> between the key issues of time-wise visualisation and digital
> collections acts as a focal point. Departing from authored temporal
> descriptions in collections data, the research examines how
> curatorial decisions influence collections data and how these
> decisions may be made manifest in timeline visualisations.
>
> The thesis contributes a new understanding of the knowledge embedded
> in digital collections and provides practical and conceptual means
> for making this knowledge accessible and usable.
>
> The case is made that digital collections are not simply
 > representations of physical archives. Digital collections record not
> only what is known about the content of an archive. Collections data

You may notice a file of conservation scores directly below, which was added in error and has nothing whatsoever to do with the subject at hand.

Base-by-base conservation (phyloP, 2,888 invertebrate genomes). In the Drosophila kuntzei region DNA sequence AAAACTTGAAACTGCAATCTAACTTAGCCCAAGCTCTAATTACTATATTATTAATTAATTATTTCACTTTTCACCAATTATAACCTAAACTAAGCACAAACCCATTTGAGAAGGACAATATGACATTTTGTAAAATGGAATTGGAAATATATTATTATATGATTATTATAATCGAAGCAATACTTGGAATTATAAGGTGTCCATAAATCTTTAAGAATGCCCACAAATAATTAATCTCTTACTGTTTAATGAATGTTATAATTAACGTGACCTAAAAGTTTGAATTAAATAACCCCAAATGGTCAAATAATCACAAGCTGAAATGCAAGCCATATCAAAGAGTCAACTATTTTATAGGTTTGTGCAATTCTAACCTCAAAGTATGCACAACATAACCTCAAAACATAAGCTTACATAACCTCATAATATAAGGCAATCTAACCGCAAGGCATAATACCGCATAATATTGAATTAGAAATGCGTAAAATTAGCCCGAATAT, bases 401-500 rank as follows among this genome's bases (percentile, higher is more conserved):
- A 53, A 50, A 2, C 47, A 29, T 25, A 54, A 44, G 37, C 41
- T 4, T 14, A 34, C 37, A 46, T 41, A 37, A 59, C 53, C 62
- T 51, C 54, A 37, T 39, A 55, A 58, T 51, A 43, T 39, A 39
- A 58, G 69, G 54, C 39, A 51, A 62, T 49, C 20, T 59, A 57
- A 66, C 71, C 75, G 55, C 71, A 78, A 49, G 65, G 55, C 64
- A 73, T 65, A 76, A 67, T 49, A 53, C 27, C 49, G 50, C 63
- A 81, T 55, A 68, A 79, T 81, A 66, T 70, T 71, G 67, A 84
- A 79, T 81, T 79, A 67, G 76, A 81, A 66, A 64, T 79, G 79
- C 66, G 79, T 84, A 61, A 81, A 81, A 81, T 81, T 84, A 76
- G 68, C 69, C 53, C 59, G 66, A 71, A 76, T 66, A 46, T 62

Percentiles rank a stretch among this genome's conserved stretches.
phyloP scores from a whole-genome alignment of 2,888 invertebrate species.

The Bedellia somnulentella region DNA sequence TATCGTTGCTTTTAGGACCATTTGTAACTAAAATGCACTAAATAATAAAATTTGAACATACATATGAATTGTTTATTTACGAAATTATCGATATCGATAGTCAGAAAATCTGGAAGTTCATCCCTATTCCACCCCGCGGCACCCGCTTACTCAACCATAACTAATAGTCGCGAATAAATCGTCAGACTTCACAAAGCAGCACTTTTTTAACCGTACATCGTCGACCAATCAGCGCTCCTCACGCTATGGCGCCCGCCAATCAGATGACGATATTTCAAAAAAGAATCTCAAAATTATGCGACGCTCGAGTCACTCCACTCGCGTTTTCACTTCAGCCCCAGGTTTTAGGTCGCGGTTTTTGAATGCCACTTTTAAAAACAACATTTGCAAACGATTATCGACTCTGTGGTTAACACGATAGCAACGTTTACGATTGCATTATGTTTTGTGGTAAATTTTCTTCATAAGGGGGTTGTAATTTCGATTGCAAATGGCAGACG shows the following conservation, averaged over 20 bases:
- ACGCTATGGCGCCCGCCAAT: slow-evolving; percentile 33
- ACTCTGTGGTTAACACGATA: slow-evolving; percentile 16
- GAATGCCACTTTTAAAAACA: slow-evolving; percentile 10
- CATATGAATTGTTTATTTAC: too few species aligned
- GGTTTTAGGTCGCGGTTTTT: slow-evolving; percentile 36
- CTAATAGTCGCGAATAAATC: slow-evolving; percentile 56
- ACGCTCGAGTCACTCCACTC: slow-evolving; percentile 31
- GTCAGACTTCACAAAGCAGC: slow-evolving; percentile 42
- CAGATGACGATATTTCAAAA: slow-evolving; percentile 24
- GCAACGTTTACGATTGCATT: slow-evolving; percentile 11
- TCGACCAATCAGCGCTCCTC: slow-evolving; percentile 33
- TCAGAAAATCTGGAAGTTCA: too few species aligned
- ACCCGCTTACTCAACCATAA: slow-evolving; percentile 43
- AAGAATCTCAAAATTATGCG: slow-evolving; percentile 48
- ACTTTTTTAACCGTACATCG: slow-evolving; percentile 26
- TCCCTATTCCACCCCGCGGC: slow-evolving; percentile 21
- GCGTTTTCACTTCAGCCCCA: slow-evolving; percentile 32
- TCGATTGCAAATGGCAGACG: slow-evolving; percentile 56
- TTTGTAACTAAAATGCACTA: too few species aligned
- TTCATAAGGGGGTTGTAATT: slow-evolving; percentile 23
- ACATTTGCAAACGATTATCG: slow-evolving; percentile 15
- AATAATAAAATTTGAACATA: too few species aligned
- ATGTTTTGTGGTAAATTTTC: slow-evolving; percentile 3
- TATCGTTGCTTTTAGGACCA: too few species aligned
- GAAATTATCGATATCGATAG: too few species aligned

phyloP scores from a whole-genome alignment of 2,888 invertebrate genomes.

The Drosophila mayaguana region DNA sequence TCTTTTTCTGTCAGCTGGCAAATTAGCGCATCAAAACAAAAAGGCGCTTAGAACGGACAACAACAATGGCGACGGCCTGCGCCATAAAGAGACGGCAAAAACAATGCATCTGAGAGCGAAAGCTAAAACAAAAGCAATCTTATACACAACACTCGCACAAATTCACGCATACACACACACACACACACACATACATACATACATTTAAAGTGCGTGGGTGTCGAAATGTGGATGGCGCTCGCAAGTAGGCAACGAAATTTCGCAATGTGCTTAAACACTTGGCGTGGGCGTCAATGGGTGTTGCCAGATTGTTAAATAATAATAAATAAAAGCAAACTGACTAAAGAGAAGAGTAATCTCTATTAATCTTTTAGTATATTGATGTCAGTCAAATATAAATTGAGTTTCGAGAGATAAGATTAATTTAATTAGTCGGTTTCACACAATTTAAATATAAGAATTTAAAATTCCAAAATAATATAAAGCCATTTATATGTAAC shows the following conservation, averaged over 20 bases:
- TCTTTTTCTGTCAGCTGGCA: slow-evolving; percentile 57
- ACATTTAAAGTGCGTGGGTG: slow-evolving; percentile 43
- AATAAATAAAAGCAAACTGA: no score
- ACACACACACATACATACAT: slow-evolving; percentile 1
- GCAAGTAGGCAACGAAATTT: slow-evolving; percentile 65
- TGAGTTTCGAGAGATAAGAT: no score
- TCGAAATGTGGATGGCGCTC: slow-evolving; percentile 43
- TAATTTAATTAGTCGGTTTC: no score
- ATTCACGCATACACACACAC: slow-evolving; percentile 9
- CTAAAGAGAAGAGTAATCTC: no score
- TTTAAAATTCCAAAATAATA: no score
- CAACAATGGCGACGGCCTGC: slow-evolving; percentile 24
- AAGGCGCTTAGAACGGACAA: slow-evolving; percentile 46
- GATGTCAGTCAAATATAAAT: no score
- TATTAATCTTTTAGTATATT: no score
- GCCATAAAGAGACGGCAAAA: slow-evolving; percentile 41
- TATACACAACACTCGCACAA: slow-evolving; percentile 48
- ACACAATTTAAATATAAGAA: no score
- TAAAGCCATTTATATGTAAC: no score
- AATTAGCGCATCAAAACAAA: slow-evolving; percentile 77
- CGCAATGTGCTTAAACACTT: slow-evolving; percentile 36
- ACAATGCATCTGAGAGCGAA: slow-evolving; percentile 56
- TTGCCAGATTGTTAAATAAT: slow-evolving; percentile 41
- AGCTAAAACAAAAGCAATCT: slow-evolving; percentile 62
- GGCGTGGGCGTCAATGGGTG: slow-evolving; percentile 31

> contains traces of institutional decisions and curatorial biases, as
> well as data related to administrative procedures. Such '˜hidden data'
> --“ information that has not been explicitly recorded, but is
> nevertheless present in the dataset – is crucial for drawing informed
> conclusions from digitised cultural collections and can be exposed
> through appropriately designed visualisation tools.
>
> The research takes a practice-led and collaborative approach,working
> closely with cultural institutions and their curators. Functional
> prototypes address issues of visualising large cultural datasets and
> the representation of uncertain and multiple temporal descriptions
> that are typically found in digital collections.
>